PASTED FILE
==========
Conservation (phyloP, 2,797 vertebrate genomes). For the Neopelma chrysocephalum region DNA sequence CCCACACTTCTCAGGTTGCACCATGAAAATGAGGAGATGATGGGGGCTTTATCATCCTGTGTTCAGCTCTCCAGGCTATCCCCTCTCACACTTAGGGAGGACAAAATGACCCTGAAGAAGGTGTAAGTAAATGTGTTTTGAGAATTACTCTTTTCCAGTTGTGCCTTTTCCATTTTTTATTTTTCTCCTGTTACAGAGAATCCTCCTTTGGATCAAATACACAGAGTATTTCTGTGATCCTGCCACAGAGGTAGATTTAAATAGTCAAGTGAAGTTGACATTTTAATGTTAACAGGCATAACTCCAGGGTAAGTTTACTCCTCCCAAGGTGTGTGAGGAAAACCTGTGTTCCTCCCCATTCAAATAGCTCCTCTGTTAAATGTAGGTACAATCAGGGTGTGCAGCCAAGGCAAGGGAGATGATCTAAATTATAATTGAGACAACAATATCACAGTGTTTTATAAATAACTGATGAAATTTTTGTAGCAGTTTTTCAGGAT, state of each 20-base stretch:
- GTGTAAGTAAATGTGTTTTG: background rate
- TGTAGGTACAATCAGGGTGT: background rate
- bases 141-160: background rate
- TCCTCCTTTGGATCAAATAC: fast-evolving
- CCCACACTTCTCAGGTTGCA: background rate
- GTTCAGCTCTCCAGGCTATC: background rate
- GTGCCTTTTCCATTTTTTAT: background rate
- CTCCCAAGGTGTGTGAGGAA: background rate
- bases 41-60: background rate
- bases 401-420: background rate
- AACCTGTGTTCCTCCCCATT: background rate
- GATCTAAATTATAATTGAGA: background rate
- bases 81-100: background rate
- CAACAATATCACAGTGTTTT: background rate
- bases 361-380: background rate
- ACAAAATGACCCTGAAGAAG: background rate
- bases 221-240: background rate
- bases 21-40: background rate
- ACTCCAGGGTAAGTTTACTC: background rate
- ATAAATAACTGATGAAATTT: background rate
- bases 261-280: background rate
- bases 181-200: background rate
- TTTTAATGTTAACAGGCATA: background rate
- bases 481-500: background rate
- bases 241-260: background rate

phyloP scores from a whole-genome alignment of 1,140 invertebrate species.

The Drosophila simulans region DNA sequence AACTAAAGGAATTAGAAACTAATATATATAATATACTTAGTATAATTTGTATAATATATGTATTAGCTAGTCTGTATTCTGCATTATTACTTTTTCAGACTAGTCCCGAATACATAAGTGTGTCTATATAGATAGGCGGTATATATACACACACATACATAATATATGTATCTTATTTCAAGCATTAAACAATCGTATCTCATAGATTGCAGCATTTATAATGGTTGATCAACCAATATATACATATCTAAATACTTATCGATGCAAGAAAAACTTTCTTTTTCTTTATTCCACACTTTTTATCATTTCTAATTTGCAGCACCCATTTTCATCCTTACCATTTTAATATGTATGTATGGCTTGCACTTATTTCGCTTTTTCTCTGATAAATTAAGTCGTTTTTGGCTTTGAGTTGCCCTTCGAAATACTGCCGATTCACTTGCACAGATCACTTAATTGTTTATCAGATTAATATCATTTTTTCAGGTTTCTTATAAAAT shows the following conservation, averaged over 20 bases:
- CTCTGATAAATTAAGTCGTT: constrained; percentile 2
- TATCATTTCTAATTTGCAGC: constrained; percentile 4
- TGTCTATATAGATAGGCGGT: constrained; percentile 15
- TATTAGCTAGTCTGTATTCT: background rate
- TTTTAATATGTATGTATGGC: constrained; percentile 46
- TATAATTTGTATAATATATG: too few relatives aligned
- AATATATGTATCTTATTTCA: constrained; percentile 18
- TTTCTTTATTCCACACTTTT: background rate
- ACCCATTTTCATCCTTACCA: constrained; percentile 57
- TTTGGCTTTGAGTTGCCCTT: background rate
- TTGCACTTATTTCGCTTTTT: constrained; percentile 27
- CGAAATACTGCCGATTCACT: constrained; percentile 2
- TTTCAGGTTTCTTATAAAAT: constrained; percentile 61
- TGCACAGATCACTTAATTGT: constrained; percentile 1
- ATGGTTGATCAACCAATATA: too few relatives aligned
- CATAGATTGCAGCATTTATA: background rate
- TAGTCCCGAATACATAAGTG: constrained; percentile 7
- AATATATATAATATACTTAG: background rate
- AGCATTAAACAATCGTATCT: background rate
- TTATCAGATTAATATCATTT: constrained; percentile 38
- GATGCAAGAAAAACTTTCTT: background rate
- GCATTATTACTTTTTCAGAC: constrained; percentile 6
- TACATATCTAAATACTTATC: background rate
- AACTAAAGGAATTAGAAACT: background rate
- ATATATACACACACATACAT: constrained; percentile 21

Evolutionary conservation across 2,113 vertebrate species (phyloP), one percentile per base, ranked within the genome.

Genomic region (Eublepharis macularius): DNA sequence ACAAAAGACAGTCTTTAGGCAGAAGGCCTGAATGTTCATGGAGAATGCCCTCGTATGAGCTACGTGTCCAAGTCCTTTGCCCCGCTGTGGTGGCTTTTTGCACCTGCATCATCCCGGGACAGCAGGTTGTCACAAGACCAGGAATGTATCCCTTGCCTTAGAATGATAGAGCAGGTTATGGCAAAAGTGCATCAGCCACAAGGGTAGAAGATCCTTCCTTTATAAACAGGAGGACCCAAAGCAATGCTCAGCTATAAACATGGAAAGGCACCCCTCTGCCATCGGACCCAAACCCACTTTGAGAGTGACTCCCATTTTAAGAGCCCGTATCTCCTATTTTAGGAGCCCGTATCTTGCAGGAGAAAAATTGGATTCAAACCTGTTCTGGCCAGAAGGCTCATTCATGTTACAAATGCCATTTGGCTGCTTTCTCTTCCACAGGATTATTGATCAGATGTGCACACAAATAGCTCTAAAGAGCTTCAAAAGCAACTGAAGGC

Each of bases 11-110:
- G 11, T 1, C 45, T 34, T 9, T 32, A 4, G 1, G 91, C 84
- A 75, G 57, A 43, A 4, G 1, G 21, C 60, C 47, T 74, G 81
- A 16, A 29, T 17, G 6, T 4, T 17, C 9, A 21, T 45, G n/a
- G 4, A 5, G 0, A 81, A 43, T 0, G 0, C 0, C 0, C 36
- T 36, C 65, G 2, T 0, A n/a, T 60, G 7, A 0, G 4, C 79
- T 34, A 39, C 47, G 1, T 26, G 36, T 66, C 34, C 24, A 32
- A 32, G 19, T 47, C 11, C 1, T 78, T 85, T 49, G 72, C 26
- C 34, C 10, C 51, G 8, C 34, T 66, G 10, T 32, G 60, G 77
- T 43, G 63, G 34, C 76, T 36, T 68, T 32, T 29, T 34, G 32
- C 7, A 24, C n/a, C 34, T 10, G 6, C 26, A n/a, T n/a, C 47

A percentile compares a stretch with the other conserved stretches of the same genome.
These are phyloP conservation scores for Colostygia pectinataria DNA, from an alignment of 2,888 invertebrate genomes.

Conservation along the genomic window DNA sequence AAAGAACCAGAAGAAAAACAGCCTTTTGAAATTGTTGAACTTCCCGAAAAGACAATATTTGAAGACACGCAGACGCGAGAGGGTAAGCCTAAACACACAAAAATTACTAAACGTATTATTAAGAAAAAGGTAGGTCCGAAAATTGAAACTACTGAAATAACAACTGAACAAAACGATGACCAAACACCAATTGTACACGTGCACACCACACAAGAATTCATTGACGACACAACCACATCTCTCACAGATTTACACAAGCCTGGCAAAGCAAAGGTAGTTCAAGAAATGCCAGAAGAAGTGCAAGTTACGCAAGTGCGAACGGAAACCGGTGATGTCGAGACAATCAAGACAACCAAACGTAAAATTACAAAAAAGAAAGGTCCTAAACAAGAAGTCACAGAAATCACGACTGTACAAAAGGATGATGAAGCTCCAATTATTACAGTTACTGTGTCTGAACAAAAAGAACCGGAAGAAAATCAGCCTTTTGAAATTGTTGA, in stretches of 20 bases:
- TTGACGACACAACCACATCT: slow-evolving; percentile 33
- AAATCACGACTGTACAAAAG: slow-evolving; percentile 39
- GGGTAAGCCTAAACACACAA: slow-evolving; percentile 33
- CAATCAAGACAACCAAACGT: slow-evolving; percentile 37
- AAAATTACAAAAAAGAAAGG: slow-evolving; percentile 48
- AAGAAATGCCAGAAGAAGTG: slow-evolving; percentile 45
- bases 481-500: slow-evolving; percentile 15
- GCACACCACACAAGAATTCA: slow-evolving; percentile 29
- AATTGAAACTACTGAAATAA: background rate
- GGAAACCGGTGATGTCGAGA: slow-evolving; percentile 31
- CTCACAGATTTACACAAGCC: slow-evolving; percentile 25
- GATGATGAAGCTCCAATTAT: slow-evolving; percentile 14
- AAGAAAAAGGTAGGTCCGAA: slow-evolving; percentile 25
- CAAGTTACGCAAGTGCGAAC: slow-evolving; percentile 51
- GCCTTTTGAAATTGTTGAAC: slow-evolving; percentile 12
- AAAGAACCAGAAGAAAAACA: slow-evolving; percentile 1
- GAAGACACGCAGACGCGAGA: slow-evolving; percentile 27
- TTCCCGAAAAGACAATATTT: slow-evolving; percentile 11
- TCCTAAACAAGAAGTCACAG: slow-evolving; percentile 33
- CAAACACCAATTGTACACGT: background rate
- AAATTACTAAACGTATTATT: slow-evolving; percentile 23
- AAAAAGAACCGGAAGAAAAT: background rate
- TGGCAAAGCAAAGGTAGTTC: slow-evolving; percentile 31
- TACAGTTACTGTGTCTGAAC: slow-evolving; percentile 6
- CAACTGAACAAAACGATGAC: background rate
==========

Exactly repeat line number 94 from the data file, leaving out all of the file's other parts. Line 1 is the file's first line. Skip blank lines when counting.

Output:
- CAACTGAACAAAACGATGAC: background rate